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Microclimatic effects on Central European deciduous tree species and their interactions with arthropod herbivory

  • Arthropod herbivores act as mediators for effects that cascade up and down the trophic chain. Therefore, herbivory plays an important role for driving ecosystem processes and influencing ecosystem structures and functions. Generally, ecosystem processes are mediated by interactions between organisms. The plant community composition is influenced by competitive interactions among plants, which is affected by herbivore species. Leaf area loss to insects can reduce tree growth, but alters material flows from canopies to forest soils. Therefore, the chemical quality of litter is changed (increases in nitrogen content) through enhanced nutrient cycling rates caused by herbivory. Climate and microclimate can affect insect physiology and behaviour directly or indirectly through climate-induced changes of host plants. Temperature determines the geographical range, site and timing of activities, success of oviposition and hatching, and the duration of developmental stages of arthropod herbivores. The activity of poikilothermic insects increases with temperature, and therefore growth and consumption rates are enhanced. However, morphological and functional leaf traits that determine host plant palatability often mediate indirect environmental effects on herbivory. Leaf palatability is determined by leaf toughness, nutrients, and defence compounds. In warm environments, expected high rates of arthropod herbivory can then be suppressed by negative changes of leaf traits. Microclimate gradients are found across the different strata of forest ecosystems. Abiotic factors change vertically between forest layers due to a micro-environmental gradient. Along the vertical gradient, microclimate is affected by the light regime, with increasing temperatures and decreasing humidity from understorey to upper canopies. Various organisms are distributed along the vertical forest gradient based on changes in environmental conditions and in the quality and quantity of available resources. Temperate deciduous forests reveal highly stratified arthropod communities with vertical and horizontal distribution patterns. Microclimatic requirements and the availability of food resources along the vertical forest gradient can reflect spatial distributions and preferences of arthropods. This research study investigated arthropod herbivory on leaves of deciduous tree species along the vertical gradient of temperate forests. A field study with ten forests sites in Central Germany and an experimental study in greenhouses were conducted, addressing effects of microclimate and leaf traits on arthropod herbivory. Juvenile and adult individuals of Fagus sylvatica L. (European beech), the dominant deciduous tree species in Central Europe, were chosen as main research subjects. Furthermore, Acer pseudoplatanus L. (Sycamore maple) and Carpinus betulus L. (hornbeam), two frequent tree species in the forest understorey, were also surveyed.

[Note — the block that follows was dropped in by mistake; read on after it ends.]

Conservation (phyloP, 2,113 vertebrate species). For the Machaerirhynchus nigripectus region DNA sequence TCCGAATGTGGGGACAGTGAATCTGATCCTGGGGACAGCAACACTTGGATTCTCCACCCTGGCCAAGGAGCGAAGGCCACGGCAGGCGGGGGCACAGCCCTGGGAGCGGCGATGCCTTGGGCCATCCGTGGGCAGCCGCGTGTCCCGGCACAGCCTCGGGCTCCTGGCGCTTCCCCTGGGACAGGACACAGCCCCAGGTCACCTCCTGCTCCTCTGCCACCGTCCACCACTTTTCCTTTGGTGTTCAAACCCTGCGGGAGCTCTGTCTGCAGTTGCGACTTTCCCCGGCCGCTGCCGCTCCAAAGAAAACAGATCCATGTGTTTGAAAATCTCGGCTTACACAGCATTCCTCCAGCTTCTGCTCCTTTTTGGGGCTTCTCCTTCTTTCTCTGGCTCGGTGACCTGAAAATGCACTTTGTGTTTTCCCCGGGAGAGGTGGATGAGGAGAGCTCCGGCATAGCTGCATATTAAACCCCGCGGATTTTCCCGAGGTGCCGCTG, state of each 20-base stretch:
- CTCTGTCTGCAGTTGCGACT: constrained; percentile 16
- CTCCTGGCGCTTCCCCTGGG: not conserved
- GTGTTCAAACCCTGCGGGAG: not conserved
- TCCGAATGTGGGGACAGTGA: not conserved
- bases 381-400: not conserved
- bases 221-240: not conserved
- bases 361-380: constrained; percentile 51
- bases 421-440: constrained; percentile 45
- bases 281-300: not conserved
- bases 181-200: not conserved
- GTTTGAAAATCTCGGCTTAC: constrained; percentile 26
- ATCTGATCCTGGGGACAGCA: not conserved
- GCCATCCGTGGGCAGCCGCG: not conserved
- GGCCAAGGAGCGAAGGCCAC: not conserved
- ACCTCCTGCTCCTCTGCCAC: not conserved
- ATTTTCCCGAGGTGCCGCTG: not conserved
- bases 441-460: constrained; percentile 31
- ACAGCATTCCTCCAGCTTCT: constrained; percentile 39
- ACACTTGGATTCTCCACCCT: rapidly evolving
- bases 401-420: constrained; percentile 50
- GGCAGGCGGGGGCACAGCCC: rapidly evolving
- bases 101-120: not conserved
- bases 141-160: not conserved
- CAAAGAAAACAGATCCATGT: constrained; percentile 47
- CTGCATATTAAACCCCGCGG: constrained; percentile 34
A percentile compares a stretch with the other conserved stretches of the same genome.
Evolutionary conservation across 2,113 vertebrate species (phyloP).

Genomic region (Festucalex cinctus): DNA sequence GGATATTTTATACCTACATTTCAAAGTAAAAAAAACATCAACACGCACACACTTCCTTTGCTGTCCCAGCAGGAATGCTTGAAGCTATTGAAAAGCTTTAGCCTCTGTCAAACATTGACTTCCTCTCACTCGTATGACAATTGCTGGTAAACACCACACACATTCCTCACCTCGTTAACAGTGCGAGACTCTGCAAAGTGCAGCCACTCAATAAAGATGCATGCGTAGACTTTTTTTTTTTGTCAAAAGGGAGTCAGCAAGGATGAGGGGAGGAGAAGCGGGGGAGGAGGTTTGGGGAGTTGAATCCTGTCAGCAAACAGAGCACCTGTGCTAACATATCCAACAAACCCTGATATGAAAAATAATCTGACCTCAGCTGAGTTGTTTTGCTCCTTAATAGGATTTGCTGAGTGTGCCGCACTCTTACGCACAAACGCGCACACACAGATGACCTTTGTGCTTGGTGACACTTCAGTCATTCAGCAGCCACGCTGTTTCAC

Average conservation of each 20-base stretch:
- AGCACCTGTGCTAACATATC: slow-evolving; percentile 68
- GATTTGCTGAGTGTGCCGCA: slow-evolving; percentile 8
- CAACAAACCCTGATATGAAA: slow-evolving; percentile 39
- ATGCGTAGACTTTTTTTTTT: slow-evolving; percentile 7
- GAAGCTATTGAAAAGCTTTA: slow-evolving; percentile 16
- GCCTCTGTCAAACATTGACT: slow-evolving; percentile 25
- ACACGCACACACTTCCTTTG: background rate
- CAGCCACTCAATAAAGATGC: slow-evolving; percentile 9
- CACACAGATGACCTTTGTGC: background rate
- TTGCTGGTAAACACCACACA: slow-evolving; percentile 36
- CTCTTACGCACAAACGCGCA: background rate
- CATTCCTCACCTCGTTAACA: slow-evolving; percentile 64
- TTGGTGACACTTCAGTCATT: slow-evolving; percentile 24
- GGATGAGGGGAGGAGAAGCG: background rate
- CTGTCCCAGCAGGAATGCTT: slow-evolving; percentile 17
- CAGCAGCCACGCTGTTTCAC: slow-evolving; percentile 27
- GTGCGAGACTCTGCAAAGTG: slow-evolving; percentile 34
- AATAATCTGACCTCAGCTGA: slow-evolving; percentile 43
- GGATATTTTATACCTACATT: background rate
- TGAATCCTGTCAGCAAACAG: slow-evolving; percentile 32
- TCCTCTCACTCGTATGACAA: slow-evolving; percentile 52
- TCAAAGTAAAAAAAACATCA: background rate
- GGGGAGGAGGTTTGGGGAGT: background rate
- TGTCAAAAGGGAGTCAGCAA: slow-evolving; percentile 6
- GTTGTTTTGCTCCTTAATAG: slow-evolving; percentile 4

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Metadaten
Author:Stephanie Stiegel
URN:https://nbn-resolving.org/urn:nbn:de:gbv:hil2-opus4-8973
DOI:https://doi.org/10.18442/014
Publisher:Universitätsverlag Hildesheim
Place of publication:Hildesheim
Referee:Jasmin Mantilla-Contreras, Martin H. Entling
Advisor:Jasmin Mantilla-Contreras, Martin H. Entling
Document Type:Doctoral Thesis
Language:English
Year of Completion:2018
Publishing Institution:Universitätsverlag Hildesheim
Granting Institution:Stiftung Universität Hildesheim
Date of final exam:2018/09/24
Release Date:2018/12/20
Pagenumber:181
Institutes:Fachbereich IV
DDC classes:500 Naturwissenschaften und Mathematik / 570 Biowissenschaften, Biologie / 577 Ökologie
Licence (German):License LogoCreative Commons - Namensnennung, Nicht kommerziell, Keine Bearbeitung